Further, given the fact that human life is more valuable, no legal system would be designed towards making perpetrator indifferent to rape and death. It is also to be considered that if death is in fact made a punishment to rape, the perpetrator would, more often than not, try to kill the victim and seek to destroy the evidence and thus try to avoid punishment. However in a case where rape is punished with lesser punishment than death, there is reason enough for the perpetrator to leave the victim alive and seek shelter elsewhere.

There may be many more practical or jurisprudential issues relating to the issue at hand but I personally feel, for the reasons herein stated, that the answer to the issue at hand is no, and a big one.

1 comment:

sara said...

As a woman the subject of rape is of special interest to me and it is thus understandable that I have strong opinions on the matter.
The conversation I had with Tarun, spanned a number of topics that were punishable under law, starting with the amusing tale of how pick-pockets were given capital punishment in order to discourage petty theives, and how the gatherings for the public hanging spawned hundreds of more pick-pockets and such incidents. The conversation then turned towards my opinion that rapists should be dealt capital punishment, and this led to a heated debate.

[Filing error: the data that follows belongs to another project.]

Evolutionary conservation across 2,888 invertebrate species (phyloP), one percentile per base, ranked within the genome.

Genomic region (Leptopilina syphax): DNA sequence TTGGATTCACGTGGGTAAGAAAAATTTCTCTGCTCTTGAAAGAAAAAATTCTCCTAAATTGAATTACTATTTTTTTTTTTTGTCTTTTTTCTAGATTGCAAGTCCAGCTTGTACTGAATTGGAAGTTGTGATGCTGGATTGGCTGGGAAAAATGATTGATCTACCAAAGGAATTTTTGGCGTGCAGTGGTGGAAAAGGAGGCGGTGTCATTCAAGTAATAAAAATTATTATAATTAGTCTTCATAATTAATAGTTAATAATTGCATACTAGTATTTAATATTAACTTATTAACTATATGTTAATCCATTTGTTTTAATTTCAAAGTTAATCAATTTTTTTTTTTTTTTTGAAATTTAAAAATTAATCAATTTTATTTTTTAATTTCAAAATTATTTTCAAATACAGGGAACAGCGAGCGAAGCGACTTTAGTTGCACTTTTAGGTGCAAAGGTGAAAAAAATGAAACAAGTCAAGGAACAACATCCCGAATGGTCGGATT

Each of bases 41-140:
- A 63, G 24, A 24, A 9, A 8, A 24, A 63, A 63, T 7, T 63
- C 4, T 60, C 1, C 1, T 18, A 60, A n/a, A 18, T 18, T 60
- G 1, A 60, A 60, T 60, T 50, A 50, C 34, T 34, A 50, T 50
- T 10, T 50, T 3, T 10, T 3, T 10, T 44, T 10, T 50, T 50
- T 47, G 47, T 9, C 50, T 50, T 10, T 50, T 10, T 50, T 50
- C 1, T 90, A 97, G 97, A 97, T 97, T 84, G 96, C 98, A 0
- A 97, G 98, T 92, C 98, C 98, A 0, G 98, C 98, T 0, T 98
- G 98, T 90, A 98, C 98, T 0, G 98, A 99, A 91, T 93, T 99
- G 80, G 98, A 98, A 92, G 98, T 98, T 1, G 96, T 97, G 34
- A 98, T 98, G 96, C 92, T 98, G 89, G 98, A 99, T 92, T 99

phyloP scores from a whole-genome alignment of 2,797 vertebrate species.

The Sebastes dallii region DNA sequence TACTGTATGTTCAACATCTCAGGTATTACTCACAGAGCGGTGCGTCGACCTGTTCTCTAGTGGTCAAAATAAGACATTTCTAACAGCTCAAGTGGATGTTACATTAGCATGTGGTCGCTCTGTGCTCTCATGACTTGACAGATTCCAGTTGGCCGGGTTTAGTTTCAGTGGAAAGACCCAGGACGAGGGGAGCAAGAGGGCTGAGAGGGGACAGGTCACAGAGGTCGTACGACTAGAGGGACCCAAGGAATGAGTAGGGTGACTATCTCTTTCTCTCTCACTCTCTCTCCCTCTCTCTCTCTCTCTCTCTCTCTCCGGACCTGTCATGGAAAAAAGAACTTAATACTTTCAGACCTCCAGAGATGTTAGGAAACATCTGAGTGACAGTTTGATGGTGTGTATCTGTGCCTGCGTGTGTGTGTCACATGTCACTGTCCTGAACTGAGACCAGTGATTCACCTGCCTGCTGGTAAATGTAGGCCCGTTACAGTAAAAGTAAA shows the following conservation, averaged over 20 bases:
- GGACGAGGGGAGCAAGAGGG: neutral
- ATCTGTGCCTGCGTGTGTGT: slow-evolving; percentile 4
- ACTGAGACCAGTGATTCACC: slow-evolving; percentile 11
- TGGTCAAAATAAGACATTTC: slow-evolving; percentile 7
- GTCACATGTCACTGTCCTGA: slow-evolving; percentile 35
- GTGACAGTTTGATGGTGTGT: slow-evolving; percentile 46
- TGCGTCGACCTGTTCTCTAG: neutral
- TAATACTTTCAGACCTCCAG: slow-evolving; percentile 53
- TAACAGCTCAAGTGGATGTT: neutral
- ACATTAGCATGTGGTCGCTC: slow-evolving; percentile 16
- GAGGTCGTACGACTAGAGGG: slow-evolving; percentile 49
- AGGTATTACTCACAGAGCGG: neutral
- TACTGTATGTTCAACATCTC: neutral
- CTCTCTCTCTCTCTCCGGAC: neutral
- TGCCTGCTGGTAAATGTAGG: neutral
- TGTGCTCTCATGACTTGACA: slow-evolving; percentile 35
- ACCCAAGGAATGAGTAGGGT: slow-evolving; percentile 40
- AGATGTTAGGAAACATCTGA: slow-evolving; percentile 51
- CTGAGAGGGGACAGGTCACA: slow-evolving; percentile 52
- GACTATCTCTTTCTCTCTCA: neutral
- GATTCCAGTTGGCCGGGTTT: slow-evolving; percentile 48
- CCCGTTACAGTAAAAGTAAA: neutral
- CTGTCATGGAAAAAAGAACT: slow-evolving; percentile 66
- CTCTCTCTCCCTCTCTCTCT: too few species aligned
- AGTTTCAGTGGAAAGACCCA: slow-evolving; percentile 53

In my opinion, a rapist not only causes physical harm on the victim but endless mental torture as well. It is a crime not merely of bodily harm but also results in demeaning the victim.
The most basic human rights of the victim are grossly violated.
Tarun's rational that making rape an offence punishable by death would be foolhardy, since it may result in the rape victim being murdered as well, is convincingly put across. However the scenario in which it was suggested that the rape victim marry the rapist, leaves a lot to be desired. No woman could bear to marry a man who has perpretrated such an act against her. Moreover, even considering the case in which she does assent to marriage, the married life would be fraught with difficulties, tensions and may even result in further harrassment of the victim, now at the hands of her "husband".
The debate regarding the question of what punishment be meted out to rapists is like the proverbial minefield. It is my opinion that rapists should be publicly humiliated... this however may lead to the veil of anonymity being lifted off the victim, causing more harm than good. The need then is to devise some foolproof method of punishing rapists that would leave no ambiguity or scope for one to escape punishment. It is difficult to tell what would strike reason with the warped mind of a rapist, such that it stops him from commiting the heinous crime. It is however the need of the hour, especially in countries like India, where the lot of women is pitiable; to take steps towards a more stringent anti-rapist law being put into force. Until then, the position of women is, to put it quite charitably, despondent.